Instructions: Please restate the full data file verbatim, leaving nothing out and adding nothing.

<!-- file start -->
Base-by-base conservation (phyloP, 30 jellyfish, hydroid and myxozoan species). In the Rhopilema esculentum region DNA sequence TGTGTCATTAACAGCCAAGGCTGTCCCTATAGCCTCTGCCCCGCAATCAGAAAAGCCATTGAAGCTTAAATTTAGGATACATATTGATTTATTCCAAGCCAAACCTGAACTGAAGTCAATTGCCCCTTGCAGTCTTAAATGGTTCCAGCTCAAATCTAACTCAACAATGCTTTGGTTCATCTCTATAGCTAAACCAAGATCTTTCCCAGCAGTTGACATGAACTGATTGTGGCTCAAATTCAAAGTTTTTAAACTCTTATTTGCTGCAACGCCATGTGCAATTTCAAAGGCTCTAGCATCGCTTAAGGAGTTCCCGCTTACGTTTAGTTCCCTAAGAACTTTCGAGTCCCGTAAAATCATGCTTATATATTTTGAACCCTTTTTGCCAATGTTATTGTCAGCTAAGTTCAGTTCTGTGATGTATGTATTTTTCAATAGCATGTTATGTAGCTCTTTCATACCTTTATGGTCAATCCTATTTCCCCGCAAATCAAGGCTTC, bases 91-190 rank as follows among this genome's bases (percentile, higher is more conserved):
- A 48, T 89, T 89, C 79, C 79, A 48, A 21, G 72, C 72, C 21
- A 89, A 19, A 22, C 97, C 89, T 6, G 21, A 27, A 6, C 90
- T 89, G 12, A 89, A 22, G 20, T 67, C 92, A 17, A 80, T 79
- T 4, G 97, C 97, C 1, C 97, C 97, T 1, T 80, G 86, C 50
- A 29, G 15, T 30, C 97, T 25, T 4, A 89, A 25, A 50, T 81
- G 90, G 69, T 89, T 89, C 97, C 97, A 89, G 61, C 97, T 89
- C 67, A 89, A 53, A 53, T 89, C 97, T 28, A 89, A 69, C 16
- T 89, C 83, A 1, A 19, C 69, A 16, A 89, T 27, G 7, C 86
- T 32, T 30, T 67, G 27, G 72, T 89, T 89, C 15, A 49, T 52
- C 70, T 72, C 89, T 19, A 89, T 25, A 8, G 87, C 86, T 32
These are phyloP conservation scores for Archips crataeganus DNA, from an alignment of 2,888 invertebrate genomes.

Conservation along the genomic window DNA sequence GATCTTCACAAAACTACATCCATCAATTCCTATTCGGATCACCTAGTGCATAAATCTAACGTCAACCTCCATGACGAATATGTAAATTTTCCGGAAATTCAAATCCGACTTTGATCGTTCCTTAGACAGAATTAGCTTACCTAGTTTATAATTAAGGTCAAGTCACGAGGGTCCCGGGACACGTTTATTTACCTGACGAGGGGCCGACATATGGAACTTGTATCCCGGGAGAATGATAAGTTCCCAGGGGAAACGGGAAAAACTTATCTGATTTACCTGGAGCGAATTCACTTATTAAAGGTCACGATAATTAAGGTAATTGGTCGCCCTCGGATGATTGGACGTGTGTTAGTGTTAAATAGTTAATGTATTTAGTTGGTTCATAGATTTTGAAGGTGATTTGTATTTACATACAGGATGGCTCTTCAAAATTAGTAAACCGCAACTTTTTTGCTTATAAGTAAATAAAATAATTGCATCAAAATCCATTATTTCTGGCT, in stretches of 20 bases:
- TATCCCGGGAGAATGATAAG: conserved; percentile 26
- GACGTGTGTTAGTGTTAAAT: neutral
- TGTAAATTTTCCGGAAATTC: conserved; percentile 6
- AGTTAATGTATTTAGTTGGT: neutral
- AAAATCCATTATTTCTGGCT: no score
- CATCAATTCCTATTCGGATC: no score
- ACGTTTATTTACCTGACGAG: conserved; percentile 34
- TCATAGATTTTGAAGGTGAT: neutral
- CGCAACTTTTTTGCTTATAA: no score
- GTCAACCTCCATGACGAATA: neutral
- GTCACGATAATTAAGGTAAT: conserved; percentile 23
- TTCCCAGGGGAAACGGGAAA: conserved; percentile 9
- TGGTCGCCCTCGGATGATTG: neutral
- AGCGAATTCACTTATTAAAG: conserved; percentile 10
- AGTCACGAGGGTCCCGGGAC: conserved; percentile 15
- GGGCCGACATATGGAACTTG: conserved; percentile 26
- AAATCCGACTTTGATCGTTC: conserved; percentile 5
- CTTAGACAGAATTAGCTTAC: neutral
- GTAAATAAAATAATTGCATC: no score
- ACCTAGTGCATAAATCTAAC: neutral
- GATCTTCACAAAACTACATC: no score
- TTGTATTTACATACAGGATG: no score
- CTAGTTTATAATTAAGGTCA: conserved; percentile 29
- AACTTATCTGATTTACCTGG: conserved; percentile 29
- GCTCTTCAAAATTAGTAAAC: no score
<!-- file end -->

Base-by-base conservation (phyloP, 30 jellyfish, hydroid and myxozoan species). In the Rhopilema esculentum region DNA sequence TGTGTCATTAACAGCCAAGGCTGTCCCTATAGCCTCTGCCCCGCAATCAGAAAAGCCATTGAAGCTTAAATTTAGGATACATATTGATTTATTCCAAGCCAAACCTGAACTGAAGTCAATTGCCCCTTGCAGTCTTAAATGGTTCCAGCTCAAATCTAACTCAACAATGCTTTGGTTCATCTCTATAGCTAAACCAAGATCTTTCCCAGCAGTTGACATGAACTGATTGTGGCTCAAATTCAAAGTTTTTAAACTCTTATTTGCTGCAACGCCATGTGCAATTTCAAAGGCTCTAGCATCGCTTAAGGAGTTCCCGCTTACGTTTAGTTCCCTAAGAACTTTCGAGTCCCGTAAAATCATGCTTATATATTTTGAACCCTTTTTGCCAATGTTATTGTCAGCTAAGTTCAGTTCTGTGATGTATGTATTTTTCAATAGCATGTTATGTAGCTCTTTCATACCTTTATGGTCAATCCTATTTCCCCGCAAATCAAGGCTTC, bases 91-190 rank as follows among this genome's bases (percentile, higher is more conserved):
- A 48, T 89, T 89, C 79, C 79, A 48, A 21, G 72, C 72, C 21
- A 89, A 19, A 22, C 97, C 89, T 6, G 21, A 27, A 6, C 90
- T 89, G 12, A 89, A 22, G 20, T 67, C 92, A 17, A 80, T 79
- T 4, G 97, C 97, C 1, C 97, C 97, T 1, T 80, G 86, C 50
- A 29, G 15, T 30, C 97, T 25, T 4, A 89, A 25, A 50, T 81
- G 90, G 69, T 89, T 89, C 97, C 97, A 89, G 61, C 97, T 89
- C 67, A 89, A 53, A 53, T 89, C 97, T 28, A 89, A 69, C 16
- T 89, C 83, A 1, A 19, C 69, A 16, A 89, T 27, G 7, C 86
- T 32, T 30, T 67, G 27, G 72, T 89, T 89, C 15, A 49, T 52
- C 70, T 72, C 89, T 19, A 89, T 25, A 8, G 87, C 86, T 32
These are phyloP conservation scores for Archips crataeganus DNA, from an alignment of 2,888 invertebrate genomes.

Conservation along the genomic window DNA sequence GATCTTCACAAAACTACATCCATCAATTCCTATTCGGATCACCTAGTGCATAAATCTAACGTCAACCTCCATGACGAATATGTAAATTTTCCGGAAATTCAAATCCGACTTTGATCGTTCCTTAGACAGAATTAGCTTACCTAGTTTATAATTAAGGTCAAGTCACGAGGGTCCCGGGACACGTTTATTTACCTGACGAGGGGCCGACATATGGAACTTGTATCCCGGGAGAATGATAAGTTCCCAGGGGAAACGGGAAAAACTTATCTGATTTACCTGGAGCGAATTCACTTATTAAAGGTCACGATAATTAAGGTAATTGGTCGCCCTCGGATGATTGGACGTGTGTTAGTGTTAAATAGTTAATGTATTTAGTTGGTTCATAGATTTTGAAGGTGATTTGTATTTACATACAGGATGGCTCTTCAAAATTAGTAAACCGCAACTTTTTTGCTTATAAGTAAATAAAATAATTGCATCAAAATCCATTATTTCTGGCT, in stretches of 20 bases:
- TATCCCGGGAGAATGATAAG: conserved; percentile 26
- GACGTGTGTTAGTGTTAAAT: neutral
- TGTAAATTTTCCGGAAATTC: conserved; percentile 6
- AGTTAATGTATTTAGTTGGT: neutral
- AAAATCCATTATTTCTGGCT: no score
- CATCAATTCCTATTCGGATC: no score
- ACGTTTATTTACCTGACGAG: conserved; percentile 34
- TCATAGATTTTGAAGGTGAT: neutral
- CGCAACTTTTTTGCTTATAA: no score
- GTCAACCTCCATGACGAATA: neutral
- GTCACGATAATTAAGGTAAT: conserved; percentile 23
- TTCCCAGGGGAAACGGGAAA: conserved; percentile 9
- TGGTCGCCCTCGGATGATTG: neutral
- AGCGAATTCACTTATTAAAG: conserved; percentile 10
- AGTCACGAGGGTCCCGGGAC: conserved; percentile 15
- GGGCCGACATATGGAACTTG: conserved; percentile 26
- AAATCCGACTTTGATCGTTC: conserved; percentile 5
- CTTAGACAGAATTAGCTTAC: neutral
- GTAAATAAAATAATTGCATC: no score
- ACCTAGTGCATAAATCTAAC: neutral
- GATCTTCACAAAACTACATC: no score
- TTGTATTTACATACAGGATG: no score
- CTAGTTTATAATTAAGGTCA: conserved; percentile 29
- AACTTATCTGATTTACCTGG: conserved; percentile 29
- GCTCTTCAAAATTAGTAAAC: no score